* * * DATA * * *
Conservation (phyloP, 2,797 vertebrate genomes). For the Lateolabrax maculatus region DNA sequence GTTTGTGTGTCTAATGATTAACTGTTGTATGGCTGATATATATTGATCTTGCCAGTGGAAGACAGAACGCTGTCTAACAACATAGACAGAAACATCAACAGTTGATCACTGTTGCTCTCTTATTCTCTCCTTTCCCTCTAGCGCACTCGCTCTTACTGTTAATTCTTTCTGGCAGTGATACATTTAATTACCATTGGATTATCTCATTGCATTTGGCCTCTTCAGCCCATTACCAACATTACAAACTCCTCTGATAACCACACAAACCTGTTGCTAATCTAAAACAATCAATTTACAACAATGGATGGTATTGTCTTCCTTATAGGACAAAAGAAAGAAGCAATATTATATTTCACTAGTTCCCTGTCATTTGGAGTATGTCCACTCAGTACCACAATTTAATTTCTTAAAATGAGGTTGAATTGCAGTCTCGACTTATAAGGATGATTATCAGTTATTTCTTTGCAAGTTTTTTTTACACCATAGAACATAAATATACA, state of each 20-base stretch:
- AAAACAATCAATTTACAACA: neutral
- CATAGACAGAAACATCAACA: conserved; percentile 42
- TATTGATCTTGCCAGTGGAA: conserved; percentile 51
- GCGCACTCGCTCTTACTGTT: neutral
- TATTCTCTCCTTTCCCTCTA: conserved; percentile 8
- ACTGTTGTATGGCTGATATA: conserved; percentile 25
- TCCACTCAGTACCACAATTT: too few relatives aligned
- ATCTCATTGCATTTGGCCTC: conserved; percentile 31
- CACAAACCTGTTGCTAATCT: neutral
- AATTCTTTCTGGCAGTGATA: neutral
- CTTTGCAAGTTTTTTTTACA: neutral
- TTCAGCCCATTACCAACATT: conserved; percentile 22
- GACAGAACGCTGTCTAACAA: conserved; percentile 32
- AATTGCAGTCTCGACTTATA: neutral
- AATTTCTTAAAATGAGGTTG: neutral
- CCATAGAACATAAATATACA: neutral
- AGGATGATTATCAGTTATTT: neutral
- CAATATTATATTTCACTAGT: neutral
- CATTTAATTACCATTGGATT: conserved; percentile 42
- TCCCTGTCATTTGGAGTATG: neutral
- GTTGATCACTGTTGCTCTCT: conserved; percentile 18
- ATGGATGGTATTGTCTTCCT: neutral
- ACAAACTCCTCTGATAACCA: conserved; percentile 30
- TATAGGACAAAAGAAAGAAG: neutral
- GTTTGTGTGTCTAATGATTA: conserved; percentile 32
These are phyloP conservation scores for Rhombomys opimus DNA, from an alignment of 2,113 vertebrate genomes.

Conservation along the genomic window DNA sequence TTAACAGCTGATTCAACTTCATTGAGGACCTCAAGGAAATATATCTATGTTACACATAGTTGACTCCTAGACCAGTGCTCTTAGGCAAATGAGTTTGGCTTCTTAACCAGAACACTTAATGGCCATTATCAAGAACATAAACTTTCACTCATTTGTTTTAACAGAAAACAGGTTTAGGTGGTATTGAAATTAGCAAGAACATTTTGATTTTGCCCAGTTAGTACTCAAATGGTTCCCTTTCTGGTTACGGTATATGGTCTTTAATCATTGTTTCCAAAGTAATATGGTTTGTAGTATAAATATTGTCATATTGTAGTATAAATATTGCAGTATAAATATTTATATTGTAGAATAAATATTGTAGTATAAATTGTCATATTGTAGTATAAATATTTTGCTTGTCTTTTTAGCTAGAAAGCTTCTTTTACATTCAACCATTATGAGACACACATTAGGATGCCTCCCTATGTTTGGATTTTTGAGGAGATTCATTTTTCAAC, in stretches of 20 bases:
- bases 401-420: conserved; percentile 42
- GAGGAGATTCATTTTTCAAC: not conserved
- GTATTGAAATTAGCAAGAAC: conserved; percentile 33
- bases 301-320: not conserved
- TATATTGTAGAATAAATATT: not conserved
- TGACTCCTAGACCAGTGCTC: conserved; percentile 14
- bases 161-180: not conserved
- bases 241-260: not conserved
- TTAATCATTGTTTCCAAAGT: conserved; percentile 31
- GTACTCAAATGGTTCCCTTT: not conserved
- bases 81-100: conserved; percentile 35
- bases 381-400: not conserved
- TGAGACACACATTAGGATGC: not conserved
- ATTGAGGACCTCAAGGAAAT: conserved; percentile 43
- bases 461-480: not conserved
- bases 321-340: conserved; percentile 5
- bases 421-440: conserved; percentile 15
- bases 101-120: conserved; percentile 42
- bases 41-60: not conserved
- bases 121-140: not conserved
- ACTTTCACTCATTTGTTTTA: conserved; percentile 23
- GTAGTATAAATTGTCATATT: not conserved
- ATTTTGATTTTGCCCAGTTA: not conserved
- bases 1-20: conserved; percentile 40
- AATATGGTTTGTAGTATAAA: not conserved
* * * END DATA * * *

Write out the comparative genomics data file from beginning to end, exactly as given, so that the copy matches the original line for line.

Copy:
Conservation (phyloP, 2,797 vertebrate genomes). For the Lateolabrax maculatus region DNA sequence GTTTGTGTGTCTAATGATTAACTGTTGTATGGCTGATATATATTGATCTTGCCAGTGGAAGACAGAACGCTGTCTAACAACATAGACAGAAACATCAACAGTTGATCACTGTTGCTCTCTTATTCTCTCCTTTCCCTCTAGCGCACTCGCTCTTACTGTTAATTCTTTCTGGCAGTGATACATTTAATTACCATTGGATTATCTCATTGCATTTGGCCTCTTCAGCCCATTACCAACATTACAAACTCCTCTGATAACCACACAAACCTGTTGCTAATCTAAAACAATCAATTTACAACAATGGATGGTATTGTCTTCCTTATAGGACAAAAGAAAGAAGCAATATTATATTTCACTAGTTCCCTGTCATTTGGAGTATGTCCACTCAGTACCACAATTTAATTTCTTAAAATGAGGTTGAATTGCAGTCTCGACTTATAAGGATGATTATCAGTTATTTCTTTGCAAGTTTTTTTTACACCATAGAACATAAATATACA, state of each 20-base stretch:
- AAAACAATCAATTTACAACA: neutral
- CATAGACAGAAACATCAACA: conserved; percentile 42
- TATTGATCTTGCCAGTGGAA: conserved; percentile 51
- GCGCACTCGCTCTTACTGTT: neutral
- TATTCTCTCCTTTCCCTCTA: conserved; percentile 8
- ACTGTTGTATGGCTGATATA: conserved; percentile 25
- TCCACTCAGTACCACAATTT: too few relatives aligned
- ATCTCATTGCATTTGGCCTC: conserved; percentile 31
- CACAAACCTGTTGCTAATCT: neutral
- AATTCTTTCTGGCAGTGATA: neutral
- CTTTGCAAGTTTTTTTTACA: neutral
- TTCAGCCCATTACCAACATT: conserved; percentile 22
- GACAGAACGCTGTCTAACAA: conserved; percentile 32
- AATTGCAGTCTCGACTTATA: neutral
- AATTTCTTAAAATGAGGTTG: neutral
- CCATAGAACATAAATATACA: neutral
- AGGATGATTATCAGTTATTT: neutral
- CAATATTATATTTCACTAGT: neutral
- CATTTAATTACCATTGGATT: conserved; percentile 42
- TCCCTGTCATTTGGAGTATG: neutral
- GTTGATCACTGTTGCTCTCT: conserved; percentile 18
- ATGGATGGTATTGTCTTCCT: neutral
- ACAAACTCCTCTGATAACCA: conserved; percentile 30
- TATAGGACAAAAGAAAGAAG: neutral
- GTTTGTGTGTCTAATGATTA: conserved; percentile 32
These are phyloP conservation scores for Rhombomys opimus DNA, from an alignment of 2,113 vertebrate genomes.

Conservation along the genomic window DNA sequence TTAACAGCTGATTCAACTTCATTGAGGACCTCAAGGAAATATATCTATGTTACACATAGTTGACTCCTAGACCAGTGCTCTTAGGCAAATGAGTTTGGCTTCTTAACCAGAACACTTAATGGCCATTATCAAGAACATAAACTTTCACTCATTTGTTTTAACAGAAAACAGGTTTAGGTGGTATTGAAATTAGCAAGAACATTTTGATTTTGCCCAGTTAGTACTCAAATGGTTCCCTTTCTGGTTACGGTATATGGTCTTTAATCATTGTTTCCAAAGTAATATGGTTTGTAGTATAAATATTGTCATATTGTAGTATAAATATTGCAGTATAAATATTTATATTGTAGAATAAATATTGTAGTATAAATTGTCATATTGTAGTATAAATATTTTGCTTGTCTTTTTAGCTAGAAAGCTTCTTTTACATTCAACCATTATGAGACACACATTAGGATGCCTCCCTATGTTTGGATTTTTGAGGAGATTCATTTTTCAAC, in stretches of 20 bases:
- bases 401-420: conserved; percentile 42
- GAGGAGATTCATTTTTCAAC: not conserved
- GTATTGAAATTAGCAAGAAC: conserved; percentile 33
- bases 301-320: not conserved
- TATATTGTAGAATAAATATT: not conserved
- TGACTCCTAGACCAGTGCTC: conserved; percentile 14
- bases 161-180: not conserved
- bases 241-260: not conserved
- TTAATCATTGTTTCCAAAGT: conserved; percentile 31
- GTACTCAAATGGTTCCCTTT: not conserved
- bases 81-100: conserved; percentile 35
- bases 381-400: not conserved
- TGAGACACACATTAGGATGC: not conserved
- ATTGAGGACCTCAAGGAAAT: conserved; percentile 43
- bases 461-480: not conserved
- bases 321-340: conserved; percentile 5
- bases 421-440: conserved; percentile 15
- bases 101-120: conserved; percentile 42
- bases 41-60: not conserved
- bases 121-140: not conserved
- ACTTTCACTCATTTGTTTTA: conserved; percentile 23
- GTAGTATAAATTGTCATATT: not conserved
- ATTTTGATTTTGCCCAGTTA: not conserved
- bases 1-20: conserved; percentile 40
- AATATGGTTTGTAGTATAAA: not conserved